Over the past decade, South Carolina has welcomed annual business recruitment and expansion investments totaling $4 billion or more eight different times, and South Carolina Ports have doubled cargo volume. Those kinds of numbers speak to the starring role played by one key infrastructure element: the reliable, efficient operations offered by South Carolina Ports.
Walmart knows big numbers. Its latest include a $220 million, 3-million-sq.-ft. distribution center on a port-owned site at Ridgeville Industrial Park in Dorchester County that will create 1,000 jobs and single-handedly boost port volume by 5%. Close on its heels comes the largest spec industrial facility ever built in the Charleston region — a 1,019,200-sq.-ft., cross-dock industrial building from The Keith Corporation in the Charleston Trade Center along I-26 in Summerville.
Retail was already going through major supply chain changes before COVID-19. The pandemic simply put decision-making into overdrive, says Micah Mallace, SC Ports senior vice president of marketing and sales. “We’ve never had a moment when we have seen so many major transformational opportunities as we see today.”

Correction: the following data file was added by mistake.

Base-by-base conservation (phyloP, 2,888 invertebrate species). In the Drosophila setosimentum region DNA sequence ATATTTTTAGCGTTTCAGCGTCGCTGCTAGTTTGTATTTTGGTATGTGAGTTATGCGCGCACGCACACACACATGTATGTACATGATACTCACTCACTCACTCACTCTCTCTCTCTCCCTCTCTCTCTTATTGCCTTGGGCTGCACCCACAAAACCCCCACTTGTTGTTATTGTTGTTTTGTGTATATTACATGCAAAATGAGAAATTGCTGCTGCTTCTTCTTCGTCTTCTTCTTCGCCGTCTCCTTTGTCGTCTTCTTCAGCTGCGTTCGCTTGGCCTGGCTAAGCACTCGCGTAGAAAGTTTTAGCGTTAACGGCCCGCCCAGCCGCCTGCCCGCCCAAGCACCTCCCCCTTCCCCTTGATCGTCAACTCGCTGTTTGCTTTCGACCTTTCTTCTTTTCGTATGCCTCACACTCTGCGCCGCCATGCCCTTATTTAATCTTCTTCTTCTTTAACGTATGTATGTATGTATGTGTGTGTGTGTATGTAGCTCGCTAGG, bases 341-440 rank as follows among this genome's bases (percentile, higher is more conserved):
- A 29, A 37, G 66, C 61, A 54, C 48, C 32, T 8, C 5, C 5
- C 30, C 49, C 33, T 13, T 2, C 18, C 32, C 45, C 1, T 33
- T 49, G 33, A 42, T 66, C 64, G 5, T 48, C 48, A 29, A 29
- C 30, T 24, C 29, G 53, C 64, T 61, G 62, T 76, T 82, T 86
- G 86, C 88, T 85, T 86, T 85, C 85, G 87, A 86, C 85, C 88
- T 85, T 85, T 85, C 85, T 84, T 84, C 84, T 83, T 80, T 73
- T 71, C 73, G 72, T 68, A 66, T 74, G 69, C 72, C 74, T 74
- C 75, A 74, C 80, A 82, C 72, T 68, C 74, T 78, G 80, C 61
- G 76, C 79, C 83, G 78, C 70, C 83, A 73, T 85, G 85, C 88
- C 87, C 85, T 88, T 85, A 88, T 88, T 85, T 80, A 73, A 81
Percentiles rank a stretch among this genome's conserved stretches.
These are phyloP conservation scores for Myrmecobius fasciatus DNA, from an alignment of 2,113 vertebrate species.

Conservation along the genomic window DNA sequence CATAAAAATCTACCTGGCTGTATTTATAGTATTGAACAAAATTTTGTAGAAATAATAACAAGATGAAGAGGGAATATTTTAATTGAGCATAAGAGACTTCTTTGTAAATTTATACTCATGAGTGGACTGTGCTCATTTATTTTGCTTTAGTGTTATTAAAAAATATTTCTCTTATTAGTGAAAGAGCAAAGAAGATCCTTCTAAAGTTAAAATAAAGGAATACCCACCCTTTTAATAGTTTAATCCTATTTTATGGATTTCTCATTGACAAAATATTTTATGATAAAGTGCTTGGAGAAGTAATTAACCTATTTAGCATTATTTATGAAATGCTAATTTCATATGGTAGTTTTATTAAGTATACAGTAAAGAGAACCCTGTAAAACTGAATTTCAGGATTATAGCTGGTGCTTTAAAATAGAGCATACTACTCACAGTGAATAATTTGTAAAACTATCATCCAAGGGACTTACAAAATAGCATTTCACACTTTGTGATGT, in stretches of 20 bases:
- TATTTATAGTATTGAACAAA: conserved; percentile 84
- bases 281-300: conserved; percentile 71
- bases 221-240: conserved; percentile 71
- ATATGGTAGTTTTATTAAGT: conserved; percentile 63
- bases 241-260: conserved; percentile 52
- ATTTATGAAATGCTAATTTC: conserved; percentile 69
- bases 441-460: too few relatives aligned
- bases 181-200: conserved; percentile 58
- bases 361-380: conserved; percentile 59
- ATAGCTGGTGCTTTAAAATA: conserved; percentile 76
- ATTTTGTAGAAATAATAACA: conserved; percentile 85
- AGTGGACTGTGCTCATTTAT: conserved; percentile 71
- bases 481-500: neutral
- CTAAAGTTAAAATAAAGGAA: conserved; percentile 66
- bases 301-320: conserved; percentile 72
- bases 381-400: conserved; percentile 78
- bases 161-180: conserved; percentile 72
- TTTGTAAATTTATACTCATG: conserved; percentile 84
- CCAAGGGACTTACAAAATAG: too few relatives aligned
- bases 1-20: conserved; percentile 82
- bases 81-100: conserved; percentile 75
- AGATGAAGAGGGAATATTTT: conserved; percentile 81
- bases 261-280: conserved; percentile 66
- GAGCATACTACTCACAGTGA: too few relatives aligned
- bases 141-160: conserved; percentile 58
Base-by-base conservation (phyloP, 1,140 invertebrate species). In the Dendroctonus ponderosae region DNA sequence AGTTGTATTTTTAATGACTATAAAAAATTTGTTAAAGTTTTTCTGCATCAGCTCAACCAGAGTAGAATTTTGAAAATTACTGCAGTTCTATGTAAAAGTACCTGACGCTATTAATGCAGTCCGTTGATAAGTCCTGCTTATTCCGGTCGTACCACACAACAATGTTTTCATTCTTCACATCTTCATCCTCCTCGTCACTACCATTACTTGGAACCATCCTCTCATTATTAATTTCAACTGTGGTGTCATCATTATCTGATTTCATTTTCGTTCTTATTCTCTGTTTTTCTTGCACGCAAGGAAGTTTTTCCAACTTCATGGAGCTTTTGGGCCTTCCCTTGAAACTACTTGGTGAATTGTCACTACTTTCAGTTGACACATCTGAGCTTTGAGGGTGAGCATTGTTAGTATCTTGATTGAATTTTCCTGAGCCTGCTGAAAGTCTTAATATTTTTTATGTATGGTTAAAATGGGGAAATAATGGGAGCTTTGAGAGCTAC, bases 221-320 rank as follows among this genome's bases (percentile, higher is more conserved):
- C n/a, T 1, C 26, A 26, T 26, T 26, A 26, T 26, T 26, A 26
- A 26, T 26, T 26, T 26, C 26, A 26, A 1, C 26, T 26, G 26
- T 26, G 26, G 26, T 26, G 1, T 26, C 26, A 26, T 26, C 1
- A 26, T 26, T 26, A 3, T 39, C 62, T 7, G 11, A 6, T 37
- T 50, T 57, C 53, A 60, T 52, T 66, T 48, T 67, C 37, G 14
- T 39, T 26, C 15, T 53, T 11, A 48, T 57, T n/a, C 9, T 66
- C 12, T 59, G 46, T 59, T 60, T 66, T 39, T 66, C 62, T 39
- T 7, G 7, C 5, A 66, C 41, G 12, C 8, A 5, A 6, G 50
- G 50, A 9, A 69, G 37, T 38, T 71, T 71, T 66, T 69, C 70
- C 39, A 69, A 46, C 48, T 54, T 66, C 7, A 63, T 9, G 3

SC Ports is ready for them. While all ports took an immediate hit in volume in 2020, the steady hand of the SC Ports system was able to handle the crush of e-commerce that came later.
“We’ve never been congested,” says SC Ports CEO Jim Newsome. “We handle trucks comfortably within an hour of turn time.”
Quality Product for Quality Products
Newsome says the Walmart commitment mirrors the Ports Authority’s commitment.
“They weren’t going to do that unless we had the foresight to invest in our future as well,” he says. “One of the advantages of a state-owned and operated port is we have a lot more control over investments and the quality of our product.”
The Walmart project broke ground in December 2020, but SC Ports staff work on it began in 2017, based in part on a relationship Newsome had maintained since his ocean carrier days. The key thing for an import distribution hub is scale. Hence the 1,000 acres SC Ports bought in Ridgeville. “There are not a whole lot of places on the coast you can do that,” Newsome says.
Perhaps most important, the sophisticated Walmart way of doing business aligned like an incoming container ship with SC Ports’ culture.
“They don’t want a lot of excuses,” Newsome says, “and we don’t provide a lot of excuses.”
The coming year brings SC Ports’ product to an unprecedented level for an unprecedented time. The $1 billion, 300-acre Hugh K. Leatherman Terminal in North Charleston, set to open in March, will be the country’s first container terminal in more than a decade, add 700,000 TEUs of annual throughput capacity in phase one, and 2.4 million at full build-out, doubling port capacity. Enhancements at Wando Welch Terminal valued at around $500 million will also expand capabilities.
The Charleston Harbor Deepening Project, taking the channel to 52 feet in depth, will enable mega container ships to access port terminals any time without tidal restrictions. By next year, the port will be the deepest on the East Coast.